November 30, 2014 / Articles We Like / Design Thinking / Creativity / Innovation

On “Beyond MVP: 10 tips for creating your Minimum Loveable Product”

Creating a minimum viable product (MVP) is the goal for most new product innovation, and for many of our clients in Silicon Valley. So many decisions go into making an MVP, and balancing those decisions with speed to market is not a small task. With many MVPs failing to leave a lasting impression on customers because their expectations are not met, is there a better way to successfully bring new products to market?

According to Laurence McCahill, yes there is! From a customer experience perspective, the MVP might be an outdated way of thinking about new product innovation. Instead, consider the Minimal Loveable Product (MLP). In the article, Beyond MVP: 10 tips for creating your Minimum Loveable Product, Laurence outlines 10 tips to go from MVP to MLP. In the process, you’ll build a community of users, delight them from the start, and get them talking. The author advocates for design as a critical element, which we love!  Propel the success of your new product by reading this article now.

What’s the greatest challenge you face in creating new products?

March 28, 2014 / Book Reviews

Book Review | Interviewing Users

Interviewing-UsersInterviewing Users: How to Uncover Compelling Insights
By: Steve Portigal

Head: (3 out of 5)
Heart: (4 out of 5)
Leadership Applicability: (4 out of 5)

In the innovation race, companies that gather insights from their customers and end users to inform the design of products and services are sure to beat the competition.  But gathering quality information that yields insights is not as simple as chatting with a customer over a cup of coffee.  Conducting a user research study is a skill, and the author, Steve Portigal, explains how to successfully plan and execute one so that the data yields insights which are compelling and actionable.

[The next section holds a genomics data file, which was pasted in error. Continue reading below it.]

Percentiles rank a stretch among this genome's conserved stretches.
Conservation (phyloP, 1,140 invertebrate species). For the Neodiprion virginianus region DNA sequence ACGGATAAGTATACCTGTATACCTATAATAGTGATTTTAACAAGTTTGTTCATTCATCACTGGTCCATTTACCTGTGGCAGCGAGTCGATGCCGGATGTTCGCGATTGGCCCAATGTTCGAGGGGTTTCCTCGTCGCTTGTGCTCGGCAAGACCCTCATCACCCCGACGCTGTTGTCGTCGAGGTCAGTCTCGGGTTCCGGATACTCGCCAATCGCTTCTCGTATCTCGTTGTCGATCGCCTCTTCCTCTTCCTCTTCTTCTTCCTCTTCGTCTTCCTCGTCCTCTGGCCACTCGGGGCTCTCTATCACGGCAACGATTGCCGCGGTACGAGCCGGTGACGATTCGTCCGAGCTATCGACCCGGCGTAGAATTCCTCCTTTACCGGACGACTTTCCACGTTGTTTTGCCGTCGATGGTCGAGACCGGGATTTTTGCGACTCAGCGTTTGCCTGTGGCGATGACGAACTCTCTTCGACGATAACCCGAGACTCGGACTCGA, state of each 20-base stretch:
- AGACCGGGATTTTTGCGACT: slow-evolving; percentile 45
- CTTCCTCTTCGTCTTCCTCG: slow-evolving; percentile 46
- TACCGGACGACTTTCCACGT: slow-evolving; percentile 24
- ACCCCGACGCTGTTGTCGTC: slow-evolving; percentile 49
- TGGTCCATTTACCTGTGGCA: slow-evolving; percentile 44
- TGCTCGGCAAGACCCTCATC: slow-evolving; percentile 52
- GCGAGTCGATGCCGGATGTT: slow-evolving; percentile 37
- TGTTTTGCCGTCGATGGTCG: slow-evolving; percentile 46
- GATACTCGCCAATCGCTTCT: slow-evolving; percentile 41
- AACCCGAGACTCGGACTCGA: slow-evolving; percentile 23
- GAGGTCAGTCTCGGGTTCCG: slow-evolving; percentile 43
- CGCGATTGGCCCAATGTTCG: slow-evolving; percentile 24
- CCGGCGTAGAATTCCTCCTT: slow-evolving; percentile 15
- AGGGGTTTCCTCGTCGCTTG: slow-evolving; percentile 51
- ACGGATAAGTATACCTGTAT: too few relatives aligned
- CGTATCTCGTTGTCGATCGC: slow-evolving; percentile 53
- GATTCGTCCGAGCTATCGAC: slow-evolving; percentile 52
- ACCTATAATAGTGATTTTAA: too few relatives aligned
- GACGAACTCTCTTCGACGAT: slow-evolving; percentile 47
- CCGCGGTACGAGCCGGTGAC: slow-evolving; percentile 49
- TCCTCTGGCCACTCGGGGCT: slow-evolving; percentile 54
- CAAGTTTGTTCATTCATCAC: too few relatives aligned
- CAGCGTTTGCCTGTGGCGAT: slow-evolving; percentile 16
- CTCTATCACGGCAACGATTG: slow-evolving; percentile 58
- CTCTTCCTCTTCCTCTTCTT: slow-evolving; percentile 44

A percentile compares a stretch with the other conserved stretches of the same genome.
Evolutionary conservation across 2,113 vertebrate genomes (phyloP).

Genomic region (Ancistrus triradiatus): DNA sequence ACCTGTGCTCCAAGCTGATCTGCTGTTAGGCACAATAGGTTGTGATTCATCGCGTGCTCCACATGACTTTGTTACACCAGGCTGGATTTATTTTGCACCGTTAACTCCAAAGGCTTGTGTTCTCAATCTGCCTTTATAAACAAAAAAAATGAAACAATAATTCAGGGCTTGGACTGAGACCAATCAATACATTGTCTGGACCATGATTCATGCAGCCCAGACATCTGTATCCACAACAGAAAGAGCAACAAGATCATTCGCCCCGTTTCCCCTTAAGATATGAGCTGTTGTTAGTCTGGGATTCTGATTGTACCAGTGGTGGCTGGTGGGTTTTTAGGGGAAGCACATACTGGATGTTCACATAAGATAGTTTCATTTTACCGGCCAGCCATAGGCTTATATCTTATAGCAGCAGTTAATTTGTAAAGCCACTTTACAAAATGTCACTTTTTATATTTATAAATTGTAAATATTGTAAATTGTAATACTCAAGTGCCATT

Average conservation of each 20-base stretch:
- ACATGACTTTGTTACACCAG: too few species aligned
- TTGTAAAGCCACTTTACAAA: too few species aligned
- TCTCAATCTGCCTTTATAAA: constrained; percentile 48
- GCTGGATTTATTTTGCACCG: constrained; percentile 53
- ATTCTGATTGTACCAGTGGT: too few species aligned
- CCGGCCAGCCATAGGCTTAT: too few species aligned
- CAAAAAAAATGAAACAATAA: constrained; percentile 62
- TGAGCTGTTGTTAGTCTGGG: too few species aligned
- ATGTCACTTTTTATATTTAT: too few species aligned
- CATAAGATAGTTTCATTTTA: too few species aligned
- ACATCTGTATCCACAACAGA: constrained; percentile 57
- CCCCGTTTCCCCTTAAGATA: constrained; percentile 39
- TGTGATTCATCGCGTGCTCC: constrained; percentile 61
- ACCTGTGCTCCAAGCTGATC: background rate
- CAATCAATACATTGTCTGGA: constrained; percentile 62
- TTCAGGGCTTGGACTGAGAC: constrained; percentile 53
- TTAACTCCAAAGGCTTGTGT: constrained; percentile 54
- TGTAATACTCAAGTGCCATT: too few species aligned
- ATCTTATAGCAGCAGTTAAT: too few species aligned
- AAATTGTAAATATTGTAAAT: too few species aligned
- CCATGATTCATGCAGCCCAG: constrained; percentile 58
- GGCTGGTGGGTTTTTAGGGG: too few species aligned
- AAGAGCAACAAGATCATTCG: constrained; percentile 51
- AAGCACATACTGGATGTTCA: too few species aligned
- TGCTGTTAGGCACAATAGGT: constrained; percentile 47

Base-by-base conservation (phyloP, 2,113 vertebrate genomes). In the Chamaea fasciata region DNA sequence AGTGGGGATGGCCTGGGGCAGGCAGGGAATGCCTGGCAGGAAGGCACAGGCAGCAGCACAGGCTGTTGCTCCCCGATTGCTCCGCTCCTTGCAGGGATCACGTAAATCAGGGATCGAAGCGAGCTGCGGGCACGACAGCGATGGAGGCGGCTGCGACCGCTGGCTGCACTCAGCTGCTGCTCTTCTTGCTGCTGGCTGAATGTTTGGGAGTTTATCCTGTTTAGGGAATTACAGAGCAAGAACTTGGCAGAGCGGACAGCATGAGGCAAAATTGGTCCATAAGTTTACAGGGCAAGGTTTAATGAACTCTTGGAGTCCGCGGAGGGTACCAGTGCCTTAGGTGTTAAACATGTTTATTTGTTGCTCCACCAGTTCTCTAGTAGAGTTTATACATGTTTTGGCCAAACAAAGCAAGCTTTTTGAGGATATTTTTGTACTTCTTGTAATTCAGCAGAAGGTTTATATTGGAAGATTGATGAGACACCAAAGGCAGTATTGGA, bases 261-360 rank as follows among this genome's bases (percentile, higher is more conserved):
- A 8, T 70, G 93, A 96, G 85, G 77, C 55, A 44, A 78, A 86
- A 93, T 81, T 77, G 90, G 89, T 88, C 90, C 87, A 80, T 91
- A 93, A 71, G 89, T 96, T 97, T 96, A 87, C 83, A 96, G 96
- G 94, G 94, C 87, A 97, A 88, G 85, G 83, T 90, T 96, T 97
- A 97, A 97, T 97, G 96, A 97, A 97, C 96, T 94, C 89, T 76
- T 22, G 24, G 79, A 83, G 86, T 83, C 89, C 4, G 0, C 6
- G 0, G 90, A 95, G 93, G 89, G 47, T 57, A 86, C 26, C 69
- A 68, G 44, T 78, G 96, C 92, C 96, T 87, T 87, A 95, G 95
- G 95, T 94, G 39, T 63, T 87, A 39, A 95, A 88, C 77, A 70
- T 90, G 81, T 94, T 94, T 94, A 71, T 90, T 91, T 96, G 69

In this easy-to-digest book, readers will learn best practices for studying people, including:

  • Why interviewing over other methods yields rich insights
  • A framework for interviewing
  • How to identify a problem, find participants and prepare questions
  • Methods to enhance your interviews
  • How to manage the stages of an interview
  • The art of asking questions
  • How to document data
  • Interview variations and techniques to manage them
  • Bringing the data back to your organization

Leaders who want to do a better job of making products or designing services for their customers will want to read this book. Buy it now.